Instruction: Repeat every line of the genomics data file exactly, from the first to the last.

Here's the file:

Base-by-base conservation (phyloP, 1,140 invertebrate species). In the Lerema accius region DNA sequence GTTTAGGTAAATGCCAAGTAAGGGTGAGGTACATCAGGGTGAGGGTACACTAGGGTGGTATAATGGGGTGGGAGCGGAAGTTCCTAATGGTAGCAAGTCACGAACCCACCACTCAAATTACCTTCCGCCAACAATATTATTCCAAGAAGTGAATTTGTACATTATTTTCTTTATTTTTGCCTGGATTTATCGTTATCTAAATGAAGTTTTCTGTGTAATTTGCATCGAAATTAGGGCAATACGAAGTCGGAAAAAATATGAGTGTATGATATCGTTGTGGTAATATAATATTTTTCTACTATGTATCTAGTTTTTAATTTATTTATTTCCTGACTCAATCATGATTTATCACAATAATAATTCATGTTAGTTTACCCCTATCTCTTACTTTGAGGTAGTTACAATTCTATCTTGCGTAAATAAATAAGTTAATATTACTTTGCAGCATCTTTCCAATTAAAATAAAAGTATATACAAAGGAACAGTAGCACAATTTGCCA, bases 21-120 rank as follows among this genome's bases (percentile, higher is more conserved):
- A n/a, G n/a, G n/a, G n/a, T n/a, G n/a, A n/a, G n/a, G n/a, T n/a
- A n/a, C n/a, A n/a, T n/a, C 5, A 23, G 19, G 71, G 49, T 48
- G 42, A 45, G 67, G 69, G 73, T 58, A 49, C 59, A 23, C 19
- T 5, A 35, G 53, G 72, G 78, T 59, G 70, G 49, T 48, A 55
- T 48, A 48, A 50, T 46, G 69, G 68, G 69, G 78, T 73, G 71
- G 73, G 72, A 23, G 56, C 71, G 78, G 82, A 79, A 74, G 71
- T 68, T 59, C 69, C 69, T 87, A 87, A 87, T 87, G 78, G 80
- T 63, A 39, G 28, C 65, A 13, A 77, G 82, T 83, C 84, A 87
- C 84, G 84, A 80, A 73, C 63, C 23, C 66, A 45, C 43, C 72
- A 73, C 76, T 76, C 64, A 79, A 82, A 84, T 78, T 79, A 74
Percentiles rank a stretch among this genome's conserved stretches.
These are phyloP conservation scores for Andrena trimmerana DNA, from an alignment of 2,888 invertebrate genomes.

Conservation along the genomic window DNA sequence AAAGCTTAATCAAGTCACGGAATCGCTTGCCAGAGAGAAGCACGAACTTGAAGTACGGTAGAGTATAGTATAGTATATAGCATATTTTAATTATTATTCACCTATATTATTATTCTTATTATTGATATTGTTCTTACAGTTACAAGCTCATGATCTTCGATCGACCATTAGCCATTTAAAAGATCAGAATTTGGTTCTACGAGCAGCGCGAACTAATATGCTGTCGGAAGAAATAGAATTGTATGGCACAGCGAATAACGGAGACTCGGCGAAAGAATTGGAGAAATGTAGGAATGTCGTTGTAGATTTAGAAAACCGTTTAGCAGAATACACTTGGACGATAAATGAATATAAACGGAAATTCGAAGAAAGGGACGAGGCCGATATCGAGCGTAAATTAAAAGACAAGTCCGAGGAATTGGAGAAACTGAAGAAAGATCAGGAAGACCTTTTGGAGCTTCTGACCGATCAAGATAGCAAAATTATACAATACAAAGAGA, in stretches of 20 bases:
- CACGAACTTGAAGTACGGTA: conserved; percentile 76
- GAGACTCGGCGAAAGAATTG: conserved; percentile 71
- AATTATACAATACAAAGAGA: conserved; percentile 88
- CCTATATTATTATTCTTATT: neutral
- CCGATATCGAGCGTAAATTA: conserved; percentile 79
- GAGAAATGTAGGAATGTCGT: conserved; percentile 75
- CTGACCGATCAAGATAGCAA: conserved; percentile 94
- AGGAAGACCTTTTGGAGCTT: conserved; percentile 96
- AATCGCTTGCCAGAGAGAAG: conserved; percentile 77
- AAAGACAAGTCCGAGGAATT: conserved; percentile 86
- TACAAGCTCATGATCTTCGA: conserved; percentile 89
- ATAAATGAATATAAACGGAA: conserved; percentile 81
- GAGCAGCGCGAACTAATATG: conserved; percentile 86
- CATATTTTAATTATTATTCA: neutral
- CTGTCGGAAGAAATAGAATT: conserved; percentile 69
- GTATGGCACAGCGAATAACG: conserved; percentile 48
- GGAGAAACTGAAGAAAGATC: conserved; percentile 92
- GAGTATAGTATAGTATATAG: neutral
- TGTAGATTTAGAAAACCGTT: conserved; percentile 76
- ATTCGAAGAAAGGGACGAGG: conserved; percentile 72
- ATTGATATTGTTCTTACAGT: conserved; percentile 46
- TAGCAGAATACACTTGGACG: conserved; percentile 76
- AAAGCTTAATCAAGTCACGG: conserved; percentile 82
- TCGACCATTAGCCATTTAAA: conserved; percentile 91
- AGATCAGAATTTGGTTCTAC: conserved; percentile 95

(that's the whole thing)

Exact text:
Base-by-base conservation (phyloP, 1,140 invertebrate species). In the Lerema accius region DNA sequence GTTTAGGTAAATGCCAAGTAAGGGTGAGGTACATCAGGGTGAGGGTACACTAGGGTGGTATAATGGGGTGGGAGCGGAAGTTCCTAATGGTAGCAAGTCACGAACCCACCACTCAAATTACCTTCCGCCAACAATATTATTCCAAGAAGTGAATTTGTACATTATTTTCTTTATTTTTGCCTGGATTTATCGTTATCTAAATGAAGTTTTCTGTGTAATTTGCATCGAAATTAGGGCAATACGAAGTCGGAAAAAATATGAGTGTATGATATCGTTGTGGTAATATAATATTTTTCTACTATGTATCTAGTTTTTAATTTATTTATTTCCTGACTCAATCATGATTTATCACAATAATAATTCATGTTAGTTTACCCCTATCTCTTACTTTGAGGTAGTTACAATTCTATCTTGCGTAAATAAATAAGTTAATATTACTTTGCAGCATCTTTCCAATTAAAATAAAAGTATATACAAAGGAACAGTAGCACAATTTGCCA, bases 21-120 rank as follows among this genome's bases (percentile, higher is more conserved):
- A n/a, G n/a, G n/a, G n/a, T n/a, G n/a, A n/a, G n/a, G n/a, T n/a
- A n/a, C n/a, A n/a, T n/a, C 5, A 23, G 19, G 71, G 49, T 48
- G 42, A 45, G 67, G 69, G 73, T 58, A 49, C 59, A 23, C 19
- T 5, A 35, G 53, G 72, G 78, T 59, G 70, G 49, T 48, A 55
- T 48, A 48, A 50, T 46, G 69, G 68, G 69, G 78, T 73, G 71
- G 73, G 72, A 23, G 56, C 71, G 78, G 82, A 79, A 74, G 71
- T 68, T 59, C 69, C 69, T 87, A 87, A 87, T 87, G 78, G 80
- T 63, A 39, G 28, C 65, A 13, A 77, G 82, T 83, C 84, A 87
- C 84, G 84, A 80, A 73, C 63, C 23, C 66, A 45, C 43, C 72
- A 73, C 76, T 76, C 64, A 79, A 82, A 84, T 78, T 79, A 74
Percentiles rank a stretch among this genome's conserved stretches.
These are phyloP conservation scores for Andrena trimmerana DNA, from an alignment of 2,888 invertebrate genomes.

Conservation along the genomic window DNA sequence AAAGCTTAATCAAGTCACGGAATCGCTTGCCAGAGAGAAGCACGAACTTGAAGTACGGTAGAGTATAGTATAGTATATAGCATATTTTAATTATTATTCACCTATATTATTATTCTTATTATTGATATTGTTCTTACAGTTACAAGCTCATGATCTTCGATCGACCATTAGCCATTTAAAAGATCAGAATTTGGTTCTACGAGCAGCGCGAACTAATATGCTGTCGGAAGAAATAGAATTGTATGGCACAGCGAATAACGGAGACTCGGCGAAAGAATTGGAGAAATGTAGGAATGTCGTTGTAGATTTAGAAAACCGTTTAGCAGAATACACTTGGACGATAAATGAATATAAACGGAAATTCGAAGAAAGGGACGAGGCCGATATCGAGCGTAAATTAAAAGACAAGTCCGAGGAATTGGAGAAACTGAAGAAAGATCAGGAAGACCTTTTGGAGCTTCTGACCGATCAAGATAGCAAAATTATACAATACAAAGAGA, in stretches of 20 bases:
- CACGAACTTGAAGTACGGTA: conserved; percentile 76
- GAGACTCGGCGAAAGAATTG: conserved; percentile 71
- AATTATACAATACAAAGAGA: conserved; percentile 88
- CCTATATTATTATTCTTATT: neutral
- CCGATATCGAGCGTAAATTA: conserved; percentile 79
- GAGAAATGTAGGAATGTCGT: conserved; percentile 75
- CTGACCGATCAAGATAGCAA: conserved; percentile 94
- AGGAAGACCTTTTGGAGCTT: conserved; percentile 96
- AATCGCTTGCCAGAGAGAAG: conserved; percentile 77
- AAAGACAAGTCCGAGGAATT: conserved; percentile 86
- TACAAGCTCATGATCTTCGA: conserved; percentile 89
- ATAAATGAATATAAACGGAA: conserved; percentile 81
- GAGCAGCGCGAACTAATATG: conserved; percentile 86
- CATATTTTAATTATTATTCA: neutral
- CTGTCGGAAGAAATAGAATT: conserved; percentile 69
- GTATGGCACAGCGAATAACG: conserved; percentile 48
- GGAGAAACTGAAGAAAGATC: conserved; percentile 92
- GAGTATAGTATAGTATATAG: neutral
- TGTAGATTTAGAAAACCGTT: conserved; percentile 76
- ATTCGAAGAAAGGGACGAGG: conserved; percentile 72
- ATTGATATTGTTCTTACAGT: conserved; percentile 46
- TAGCAGAATACACTTGGACG: conserved; percentile 76
- AAAGCTTAATCAAGTCACGG: conserved; percentile 82
- TCGACCATTAGCCATTTAAA: conserved; percentile 91
- AGATCAGAATTTGGTTCTAC: conserved; percentile 95